This past weekend was not nearly as busy as the previous one. On Friday night I went to the concert at the Winnsboro Center For the Arts and heard Trout Fishing in America. If you have never heard this duo of Ezra Idlet and Keith Grimwood perform, you should try to catch a concert the next time they’re in your area. They are talented singers, musicians, and funny, funny guys. Meeting them was like connecting with old friends, and I loved the music and the visits. I was thrilled to find out the Keith is an avid mystery reader – and we like some of the same authors – and he bought two of my books.
Then on Saturday night I went to a painting party with my daughter, Dany, taught by Brenda Roberts, the art director at the Winnsboro Center for the Arts and owner of Sayadream Studio. I’ve dabbled in painting before and find it very therapeutic, so I wonder why I don’t do this more often.
CELEBRATING STRONG WOMEN Dorethea Lange – Photographer
Dorothea Lange (May 26, 1895 – October 11, 1965) was an influential American documentary photographer and photojournalist, best known for her Depression-era work for the Farm Security Administration (FSA). Lange’s photographs humanized the consequences of the Great Depression and influenced the development of documentary photography.
Lange grew up in New Jersey and later attended Columbia University in New York City, studying photography under Clarence H. White. She had apprenticeships in several studios in New York, before leaving and eventually settling in San Francisco to work as a photo finisher. The following year she opened a successful portrait studio and lived in Berkeley for the rest of her life. In 1920, she married the noted western painter Maynard Dixon, with whom she had two sons, Daniel, born in 1925, and John, born in 1930.
During the Great Depression, Lange took her camera to the streets, where she photographed the many unemployed and homeless people. One of her most famous photos was “White Angel Breadline.” The focal point was a man turned away from the crowd in front of a soup kitchen, and the attention the photo garnered led to her employment with the federal Resettlement Administration (RA), later called the Farm Security Administration (FSA).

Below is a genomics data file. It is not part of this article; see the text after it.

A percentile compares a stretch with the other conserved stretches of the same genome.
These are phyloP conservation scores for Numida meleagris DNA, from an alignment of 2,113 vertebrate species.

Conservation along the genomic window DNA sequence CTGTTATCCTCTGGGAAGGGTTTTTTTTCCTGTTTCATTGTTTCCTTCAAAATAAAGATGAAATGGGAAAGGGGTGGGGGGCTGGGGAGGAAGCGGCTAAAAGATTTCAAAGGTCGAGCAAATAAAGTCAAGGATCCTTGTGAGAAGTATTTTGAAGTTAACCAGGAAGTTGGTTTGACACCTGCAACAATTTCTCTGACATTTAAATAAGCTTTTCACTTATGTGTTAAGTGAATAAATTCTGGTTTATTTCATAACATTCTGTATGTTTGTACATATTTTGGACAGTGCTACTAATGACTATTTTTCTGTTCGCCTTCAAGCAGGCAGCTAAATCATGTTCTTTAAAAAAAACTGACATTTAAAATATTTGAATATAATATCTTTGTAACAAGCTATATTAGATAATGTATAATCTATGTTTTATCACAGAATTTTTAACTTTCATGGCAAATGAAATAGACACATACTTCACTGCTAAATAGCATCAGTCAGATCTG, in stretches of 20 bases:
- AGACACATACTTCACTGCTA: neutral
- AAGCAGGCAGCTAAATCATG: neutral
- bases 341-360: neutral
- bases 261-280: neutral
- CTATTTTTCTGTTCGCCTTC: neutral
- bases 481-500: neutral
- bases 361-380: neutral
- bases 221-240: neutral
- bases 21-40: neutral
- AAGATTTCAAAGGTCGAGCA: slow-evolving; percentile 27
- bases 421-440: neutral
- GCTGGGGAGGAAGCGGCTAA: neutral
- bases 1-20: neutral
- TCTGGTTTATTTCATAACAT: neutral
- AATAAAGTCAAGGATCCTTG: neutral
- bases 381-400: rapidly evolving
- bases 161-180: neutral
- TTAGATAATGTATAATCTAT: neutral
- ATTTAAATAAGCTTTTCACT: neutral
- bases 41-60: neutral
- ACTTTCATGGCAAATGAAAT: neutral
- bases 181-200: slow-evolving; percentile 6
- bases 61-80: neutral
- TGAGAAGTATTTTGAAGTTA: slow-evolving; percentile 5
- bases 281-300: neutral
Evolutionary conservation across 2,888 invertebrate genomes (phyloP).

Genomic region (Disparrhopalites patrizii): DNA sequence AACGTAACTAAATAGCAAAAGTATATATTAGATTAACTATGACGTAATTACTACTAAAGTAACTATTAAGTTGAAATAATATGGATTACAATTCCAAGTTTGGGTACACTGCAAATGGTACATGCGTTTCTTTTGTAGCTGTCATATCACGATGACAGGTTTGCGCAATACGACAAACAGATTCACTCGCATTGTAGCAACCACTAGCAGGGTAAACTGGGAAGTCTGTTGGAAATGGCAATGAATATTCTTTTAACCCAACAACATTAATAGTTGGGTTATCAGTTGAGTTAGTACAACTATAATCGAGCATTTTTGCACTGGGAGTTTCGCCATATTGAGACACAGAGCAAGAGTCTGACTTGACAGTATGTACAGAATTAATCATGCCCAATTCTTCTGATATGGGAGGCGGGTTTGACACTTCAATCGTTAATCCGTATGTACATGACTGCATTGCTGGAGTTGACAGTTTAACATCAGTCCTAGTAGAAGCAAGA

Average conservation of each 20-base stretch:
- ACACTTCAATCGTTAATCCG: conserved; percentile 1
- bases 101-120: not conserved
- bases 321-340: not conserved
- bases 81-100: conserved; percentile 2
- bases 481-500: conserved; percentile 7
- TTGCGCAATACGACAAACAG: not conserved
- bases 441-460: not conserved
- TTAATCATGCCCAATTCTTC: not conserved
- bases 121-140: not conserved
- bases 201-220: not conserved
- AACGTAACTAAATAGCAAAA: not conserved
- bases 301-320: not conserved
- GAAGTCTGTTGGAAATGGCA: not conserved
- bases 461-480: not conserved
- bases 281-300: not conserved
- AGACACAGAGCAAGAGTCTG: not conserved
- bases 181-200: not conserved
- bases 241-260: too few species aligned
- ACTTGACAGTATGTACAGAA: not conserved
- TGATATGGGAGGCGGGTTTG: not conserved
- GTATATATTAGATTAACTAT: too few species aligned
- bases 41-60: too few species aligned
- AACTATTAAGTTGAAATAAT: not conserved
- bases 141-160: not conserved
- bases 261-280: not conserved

In December 1935, she divorced Dixon and married economist Paul Schuster Taylor, Professor of Economics at the University of California, Berkeley. With him, Lange spent the next five years documenting rural poverty, especially the exploitation of sharecroppers and migrant laborers. Taylor would interview workers and gather economic data, while Lange captured the images of poverty. She freely shared her images free with newspapers across the United States, and her work brought the plight of the poor and forgotten to public attention.
Lange’s best-known picture is titled “Migrant Mother.” The woman in the photo is Florence Owens Thompson.
In 1960, Lange spoke about her experience taking the photograph:
I saw and approached the hungry and desperate mother, as if drawn by a magnet. I do not remember how I explained my presence or my camera to her, but I do remember she asked me no questions. I made five exposures, working closer and closer from the same direction. I did not ask her name or her history. She told me her age, that she was thirty-two. She said that they had been living on frozen vegetables from the surrounding fields, and birds that the children killed. She had just sold the tires from her car to buy food. There she sat in that lean-to tent with her children huddled around her, and seemed to know that my pictures might help her, and so she helped me. There was a sort of equality about it.
At the time, Lange told the editor of a San Francisco newspaper about conditions at the camp and provided him with two of her photos. The editor reported the conditions to federal authorities and published an article that included the photos. As a result, the government rushed aid to the camp to prevent starvation
Twenty-two of the photographs Lange took as part of the FSA were included in John Steinbeck’s The Harvest Gypsies when it was originally published in San Francisco News in 1936. In 1941, Lange was awarded a Guggenheim Fellowship for achievement in photography. After the attack on Pearl Harbor, she gave up the prestigious award to record the forced evacuation of Japanese Americans from the West Coast, on assignment for the War Relocation Authority (WRA).
In 1972 the Whitney Museum used 27 of Lange’s photographs in an exhibit entitled Executive Order 9066. This exhibit highlighted the Japanese Internment during World War II.
On December 15, 2008, Lange was inducted into the California Hall of Fame, located at The California Museum for History, Women and the Arts. Her son accepted the honor in her place.
In 2014, American Masters – “Dorothea Lange: Grab a Hunk of Lightning” premiered August 29 on PBS. The documentary was directed and narrated by Lange’s granddaughter, Dyanna Taylor, who is a five-time Emmy award-winning cinematographer. Dorothea Lange: Grab a Hunk of Lightning, by Elizabeth Partridge, was published in 2013 and is the only career-spanning monograph of Lange’s work in print.
So today I salute Dorothea Lange for her art and her heart.